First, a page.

The type of equipment used by New Zealand scientists to sample marine sediment depends on the needs of the survey and the nature of the seabed. Dredges are used to collect rock and gravel, while corers and grabs recover sand and mud. These devices are normally operated from ships, such as the Tangaroa, owned by the National Institute for Water and Atmospheric research. In very shallow waters, divers can collect samples with hand-held corers.
Dredges and grabs
Dredges are large metal buckets and cages that are dragged by a steel wire across rough, hard areas of the sea floor. They are used on fields of manganese nodules and underwater volcanoes.
Grabs have jaws that close when they hit the sea floor, and are useful for recovering muddy material.
Corers and drills
Corers are used to extract a core – a cylindrical sample of sediment. Corers consist of a square or round barrel up to 50 metres long. A heavy weight rests on the barrel, pushing it into the sediment. These are known as gravity corers. Some have a piston inside the barrel to create a vacuum that assists entry into the seabed. This technique enables longer cores than those collected by simple gravity. Some corers have a door that snaps shut to hold in the sediment while the barrel is withdrawn from the seabed.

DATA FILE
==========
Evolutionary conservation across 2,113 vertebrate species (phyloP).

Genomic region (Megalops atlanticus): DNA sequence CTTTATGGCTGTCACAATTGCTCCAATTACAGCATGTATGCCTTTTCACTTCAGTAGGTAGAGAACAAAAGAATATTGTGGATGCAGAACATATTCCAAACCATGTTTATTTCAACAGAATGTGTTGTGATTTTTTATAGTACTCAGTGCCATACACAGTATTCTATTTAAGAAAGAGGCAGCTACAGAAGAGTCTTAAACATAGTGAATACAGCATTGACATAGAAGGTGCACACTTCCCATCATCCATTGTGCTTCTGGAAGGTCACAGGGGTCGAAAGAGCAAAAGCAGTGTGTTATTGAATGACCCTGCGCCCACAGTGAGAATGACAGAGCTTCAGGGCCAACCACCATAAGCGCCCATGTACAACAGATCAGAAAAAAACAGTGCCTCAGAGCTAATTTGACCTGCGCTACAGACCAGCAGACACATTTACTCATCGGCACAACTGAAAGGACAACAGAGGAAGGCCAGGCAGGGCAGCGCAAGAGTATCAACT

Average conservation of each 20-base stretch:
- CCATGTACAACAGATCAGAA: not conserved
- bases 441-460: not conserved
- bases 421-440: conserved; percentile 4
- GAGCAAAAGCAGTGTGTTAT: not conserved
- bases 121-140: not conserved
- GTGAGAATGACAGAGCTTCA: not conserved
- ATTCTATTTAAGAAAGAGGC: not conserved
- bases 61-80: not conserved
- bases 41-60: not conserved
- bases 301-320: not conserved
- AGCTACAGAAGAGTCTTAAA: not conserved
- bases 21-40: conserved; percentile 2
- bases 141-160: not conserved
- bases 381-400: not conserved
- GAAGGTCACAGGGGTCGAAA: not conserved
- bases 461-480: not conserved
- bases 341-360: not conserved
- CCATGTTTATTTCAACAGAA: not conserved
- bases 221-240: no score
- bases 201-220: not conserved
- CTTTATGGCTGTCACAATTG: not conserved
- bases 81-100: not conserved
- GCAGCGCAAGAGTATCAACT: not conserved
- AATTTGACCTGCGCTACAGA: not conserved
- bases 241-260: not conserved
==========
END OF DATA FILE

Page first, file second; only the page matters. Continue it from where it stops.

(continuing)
Hydraulic drilling techniques are used in the deep ocean to obtain very long core samples. Submersibles and remotely operated vehicles are also used.
The seabed, and the plants and animals that live there, can be filmed from survey vessels. Instruments known as benthic landers or tripods can be placed on the sea floor and remotely operated by computers, to make long-term observations.